METHODS TO USE WHEN TEACHING LEGAL ETHICS IN SOUTH AFRICA
Keywords:Teaching legal ethics, methodologies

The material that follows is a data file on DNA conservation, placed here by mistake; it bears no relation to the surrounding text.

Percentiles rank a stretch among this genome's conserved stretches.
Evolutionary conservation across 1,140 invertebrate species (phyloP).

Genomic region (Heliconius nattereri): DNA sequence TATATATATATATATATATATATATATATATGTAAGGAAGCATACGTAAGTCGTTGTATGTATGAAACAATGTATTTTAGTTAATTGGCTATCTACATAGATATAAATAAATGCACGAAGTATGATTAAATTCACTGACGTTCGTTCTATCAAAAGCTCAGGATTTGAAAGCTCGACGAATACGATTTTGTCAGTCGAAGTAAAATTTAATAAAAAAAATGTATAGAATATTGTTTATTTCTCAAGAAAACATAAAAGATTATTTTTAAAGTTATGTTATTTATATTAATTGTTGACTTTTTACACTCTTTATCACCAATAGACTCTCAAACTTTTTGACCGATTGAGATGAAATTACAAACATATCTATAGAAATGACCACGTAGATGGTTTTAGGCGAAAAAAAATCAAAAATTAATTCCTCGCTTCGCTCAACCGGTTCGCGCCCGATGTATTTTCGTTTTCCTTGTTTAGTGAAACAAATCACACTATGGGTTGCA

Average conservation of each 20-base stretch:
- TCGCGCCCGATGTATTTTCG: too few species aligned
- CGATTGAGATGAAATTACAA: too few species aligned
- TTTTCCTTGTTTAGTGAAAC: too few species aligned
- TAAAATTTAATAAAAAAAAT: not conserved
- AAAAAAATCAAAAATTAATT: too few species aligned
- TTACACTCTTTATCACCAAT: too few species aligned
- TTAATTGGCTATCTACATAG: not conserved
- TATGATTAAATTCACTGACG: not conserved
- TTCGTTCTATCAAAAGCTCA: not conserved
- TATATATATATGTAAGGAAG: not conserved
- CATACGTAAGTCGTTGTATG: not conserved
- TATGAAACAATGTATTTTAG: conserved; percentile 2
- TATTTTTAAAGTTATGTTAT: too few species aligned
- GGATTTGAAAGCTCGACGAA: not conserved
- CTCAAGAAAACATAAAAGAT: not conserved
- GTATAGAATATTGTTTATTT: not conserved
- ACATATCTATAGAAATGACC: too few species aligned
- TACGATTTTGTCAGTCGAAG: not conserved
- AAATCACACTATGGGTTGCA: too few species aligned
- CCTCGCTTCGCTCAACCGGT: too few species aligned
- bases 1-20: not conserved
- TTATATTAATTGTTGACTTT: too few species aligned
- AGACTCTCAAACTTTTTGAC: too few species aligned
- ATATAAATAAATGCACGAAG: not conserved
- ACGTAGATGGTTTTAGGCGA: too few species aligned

Teaching legal ethics must be more than just compliance with the requirements of the legal profession but also an opportunity for every law faculty or law school to make a contribution to the development of a culture of ethics. Whether legal ethics are taught in a stand-alone module or integrated in any other module, the lecturer has to determine the goals and objectives of the module and how to achieve them and also how to assess whether the set goals and objectives have been achieved. In designing a module on legal ethics, the lecturer’s own style and personality will influence the module’s structure, style and technique. The lecturer therefore needs to choose the teaching method that suits him or her. Teaching methods identified include case studies, problems, Socratic instruction, discussions, group discussions, video and film presentations, co-curricular activities, lectures, the use of social media and the Internet, clinical participation, role play and simulations, law clinics, written assignments, one-minute essays, games, and moot courts. Most of these methods are not exclusive; in teaching, one most often uses a combination of the different methodologies. This article focuses mainly on the methods to be used (the “how” question) when teaching legal ethics. The objectives (the “what and why” questions) and structural aspects (the “where” questions) are also dealt with briefly. The “how” question is important because how we approach teaching needs to reflect the changing student body, the increase in student numbers and the changing learning style of our students. In answering the “how” question, various methodologies are discussed as possible ways to teach legal ethics in a South African context.
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